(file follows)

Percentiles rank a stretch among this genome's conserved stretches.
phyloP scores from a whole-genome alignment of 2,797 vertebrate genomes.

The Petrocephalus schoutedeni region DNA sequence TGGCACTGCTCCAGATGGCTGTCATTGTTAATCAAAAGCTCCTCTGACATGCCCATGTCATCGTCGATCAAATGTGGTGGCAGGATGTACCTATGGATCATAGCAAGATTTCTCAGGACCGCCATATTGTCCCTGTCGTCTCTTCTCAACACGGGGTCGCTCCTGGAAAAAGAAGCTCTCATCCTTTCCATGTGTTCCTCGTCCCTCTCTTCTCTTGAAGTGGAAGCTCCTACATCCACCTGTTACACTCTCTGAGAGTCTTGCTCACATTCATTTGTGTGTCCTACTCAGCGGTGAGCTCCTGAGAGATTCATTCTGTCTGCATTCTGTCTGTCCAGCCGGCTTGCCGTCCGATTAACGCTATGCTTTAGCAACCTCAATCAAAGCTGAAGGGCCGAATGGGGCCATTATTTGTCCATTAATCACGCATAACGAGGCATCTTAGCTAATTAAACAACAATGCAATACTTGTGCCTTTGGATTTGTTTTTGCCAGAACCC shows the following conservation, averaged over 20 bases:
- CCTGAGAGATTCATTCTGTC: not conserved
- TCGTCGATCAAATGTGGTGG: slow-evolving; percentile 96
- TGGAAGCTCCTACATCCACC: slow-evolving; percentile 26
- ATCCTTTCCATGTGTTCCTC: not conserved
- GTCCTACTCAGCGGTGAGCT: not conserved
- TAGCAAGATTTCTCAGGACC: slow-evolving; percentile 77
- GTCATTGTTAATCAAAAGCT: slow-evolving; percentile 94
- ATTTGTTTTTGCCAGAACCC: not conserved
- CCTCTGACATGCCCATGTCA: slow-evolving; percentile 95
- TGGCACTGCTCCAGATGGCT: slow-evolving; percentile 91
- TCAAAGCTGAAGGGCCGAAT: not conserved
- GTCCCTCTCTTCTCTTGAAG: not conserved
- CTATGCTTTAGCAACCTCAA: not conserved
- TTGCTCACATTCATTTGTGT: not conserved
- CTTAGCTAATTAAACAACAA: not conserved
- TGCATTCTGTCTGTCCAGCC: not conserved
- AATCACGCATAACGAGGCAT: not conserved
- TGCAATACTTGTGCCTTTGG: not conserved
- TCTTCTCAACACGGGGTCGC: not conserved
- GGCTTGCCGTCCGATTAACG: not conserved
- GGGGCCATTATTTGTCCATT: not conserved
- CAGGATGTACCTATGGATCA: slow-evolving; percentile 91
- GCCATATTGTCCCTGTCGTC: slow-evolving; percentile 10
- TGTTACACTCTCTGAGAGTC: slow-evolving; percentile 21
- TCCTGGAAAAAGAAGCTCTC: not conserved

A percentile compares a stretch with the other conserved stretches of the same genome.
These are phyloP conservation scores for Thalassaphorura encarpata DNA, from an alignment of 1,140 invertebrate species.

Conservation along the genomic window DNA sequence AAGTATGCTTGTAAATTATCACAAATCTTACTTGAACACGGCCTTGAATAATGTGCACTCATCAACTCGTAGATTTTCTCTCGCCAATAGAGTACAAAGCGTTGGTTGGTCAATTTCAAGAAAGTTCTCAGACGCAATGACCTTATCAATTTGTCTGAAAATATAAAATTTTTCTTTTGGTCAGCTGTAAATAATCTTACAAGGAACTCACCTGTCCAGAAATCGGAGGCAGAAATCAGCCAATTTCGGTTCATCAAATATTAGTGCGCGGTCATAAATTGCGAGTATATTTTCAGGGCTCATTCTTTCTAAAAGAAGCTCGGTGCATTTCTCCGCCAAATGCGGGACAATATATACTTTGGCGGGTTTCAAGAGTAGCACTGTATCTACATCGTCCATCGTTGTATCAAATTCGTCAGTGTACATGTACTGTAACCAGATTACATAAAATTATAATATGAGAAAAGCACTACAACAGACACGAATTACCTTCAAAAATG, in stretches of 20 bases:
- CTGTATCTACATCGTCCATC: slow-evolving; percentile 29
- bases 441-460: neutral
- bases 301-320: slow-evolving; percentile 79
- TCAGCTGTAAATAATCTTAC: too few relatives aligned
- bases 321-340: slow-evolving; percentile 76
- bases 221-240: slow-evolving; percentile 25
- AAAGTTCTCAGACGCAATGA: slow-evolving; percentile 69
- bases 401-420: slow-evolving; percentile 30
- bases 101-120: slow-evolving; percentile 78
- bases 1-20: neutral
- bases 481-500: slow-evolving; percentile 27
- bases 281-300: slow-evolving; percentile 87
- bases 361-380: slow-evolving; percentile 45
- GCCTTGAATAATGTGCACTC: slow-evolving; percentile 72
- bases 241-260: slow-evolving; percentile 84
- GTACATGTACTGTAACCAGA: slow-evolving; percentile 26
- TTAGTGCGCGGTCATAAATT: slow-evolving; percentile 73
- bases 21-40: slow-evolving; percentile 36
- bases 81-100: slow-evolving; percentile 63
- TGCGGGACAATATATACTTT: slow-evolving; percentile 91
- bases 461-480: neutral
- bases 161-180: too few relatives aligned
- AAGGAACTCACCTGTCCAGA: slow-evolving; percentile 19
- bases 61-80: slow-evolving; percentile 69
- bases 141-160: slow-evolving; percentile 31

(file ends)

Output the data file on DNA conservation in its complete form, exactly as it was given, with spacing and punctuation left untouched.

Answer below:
Percentiles rank a stretch among this genome's conserved stretches.
phyloP scores from a whole-genome alignment of 2,797 vertebrate genomes.

The Petrocephalus schoutedeni region DNA sequence TGGCACTGCTCCAGATGGCTGTCATTGTTAATCAAAAGCTCCTCTGACATGCCCATGTCATCGTCGATCAAATGTGGTGGCAGGATGTACCTATGGATCATAGCAAGATTTCTCAGGACCGCCATATTGTCCCTGTCGTCTCTTCTCAACACGGGGTCGCTCCTGGAAAAAGAAGCTCTCATCCTTTCCATGTGTTCCTCGTCCCTCTCTTCTCTTGAAGTGGAAGCTCCTACATCCACCTGTTACACTCTCTGAGAGTCTTGCTCACATTCATTTGTGTGTCCTACTCAGCGGTGAGCTCCTGAGAGATTCATTCTGTCTGCATTCTGTCTGTCCAGCCGGCTTGCCGTCCGATTAACGCTATGCTTTAGCAACCTCAATCAAAGCTGAAGGGCCGAATGGGGCCATTATTTGTCCATTAATCACGCATAACGAGGCATCTTAGCTAATTAAACAACAATGCAATACTTGTGCCTTTGGATTTGTTTTTGCCAGAACCC shows the following conservation, averaged over 20 bases:
- CCTGAGAGATTCATTCTGTC: not conserved
- TCGTCGATCAAATGTGGTGG: slow-evolving; percentile 96
- TGGAAGCTCCTACATCCACC: slow-evolving; percentile 26
- ATCCTTTCCATGTGTTCCTC: not conserved
- GTCCTACTCAGCGGTGAGCT: not conserved
- TAGCAAGATTTCTCAGGACC: slow-evolving; percentile 77
- GTCATTGTTAATCAAAAGCT: slow-evolving; percentile 94
- ATTTGTTTTTGCCAGAACCC: not conserved
- CCTCTGACATGCCCATGTCA: slow-evolving; percentile 95
- TGGCACTGCTCCAGATGGCT: slow-evolving; percentile 91
- TCAAAGCTGAAGGGCCGAAT: not conserved
- GTCCCTCTCTTCTCTTGAAG: not conserved
- CTATGCTTTAGCAACCTCAA: not conserved
- TTGCTCACATTCATTTGTGT: not conserved
- CTTAGCTAATTAAACAACAA: not conserved
- TGCATTCTGTCTGTCCAGCC: not conserved
- AATCACGCATAACGAGGCAT: not conserved
- TGCAATACTTGTGCCTTTGG: not conserved
- TCTTCTCAACACGGGGTCGC: not conserved
- GGCTTGCCGTCCGATTAACG: not conserved
- GGGGCCATTATTTGTCCATT: not conserved
- CAGGATGTACCTATGGATCA: slow-evolving; percentile 91
- GCCATATTGTCCCTGTCGTC: slow-evolving; percentile 10
- TGTTACACTCTCTGAGAGTC: slow-evolving; percentile 21
- TCCTGGAAAAAGAAGCTCTC: not conserved

A percentile compares a stretch with the other conserved stretches of the same genome.
These are phyloP conservation scores for Thalassaphorura encarpata DNA, from an alignment of 1,140 invertebrate species.

Conservation along the genomic window DNA sequence AAGTATGCTTGTAAATTATCACAAATCTTACTTGAACACGGCCTTGAATAATGTGCACTCATCAACTCGTAGATTTTCTCTCGCCAATAGAGTACAAAGCGTTGGTTGGTCAATTTCAAGAAAGTTCTCAGACGCAATGACCTTATCAATTTGTCTGAAAATATAAAATTTTTCTTTTGGTCAGCTGTAAATAATCTTACAAGGAACTCACCTGTCCAGAAATCGGAGGCAGAAATCAGCCAATTTCGGTTCATCAAATATTAGTGCGCGGTCATAAATTGCGAGTATATTTTCAGGGCTCATTCTTTCTAAAAGAAGCTCGGTGCATTTCTCCGCCAAATGCGGGACAATATATACTTTGGCGGGTTTCAAGAGTAGCACTGTATCTACATCGTCCATCGTTGTATCAAATTCGTCAGTGTACATGTACTGTAACCAGATTACATAAAATTATAATATGAGAAAAGCACTACAACAGACACGAATTACCTTCAAAAATG, in stretches of 20 bases:
- CTGTATCTACATCGTCCATC: slow-evolving; percentile 29
- bases 441-460: neutral
- bases 301-320: slow-evolving; percentile 79
- TCAGCTGTAAATAATCTTAC: too few relatives aligned
- bases 321-340: slow-evolving; percentile 76
- bases 221-240: slow-evolving; percentile 25
- AAAGTTCTCAGACGCAATGA: slow-evolving; percentile 69
- bases 401-420: slow-evolving; percentile 30
- bases 101-120: slow-evolving; percentile 78
- bases 1-20: neutral
- bases 481-500: slow-evolving; percentile 27
- bases 281-300: slow-evolving; percentile 87
- bases 361-380: slow-evolving; percentile 45
- GCCTTGAATAATGTGCACTC: slow-evolving; percentile 72
- bases 241-260: slow-evolving; percentile 84
- GTACATGTACTGTAACCAGA: slow-evolving; percentile 26
- TTAGTGCGCGGTCATAAATT: slow-evolving; percentile 73
- bases 21-40: slow-evolving; percentile 36
- bases 81-100: slow-evolving; percentile 63
- TGCGGGACAATATATACTTT: slow-evolving; percentile 91
- bases 461-480: neutral
- bases 161-180: too few relatives aligned
- AAGGAACTCACCTGTCCAGA: slow-evolving; percentile 19
- bases 61-80: slow-evolving; percentile 69
- bases 141-160: slow-evolving; percentile 31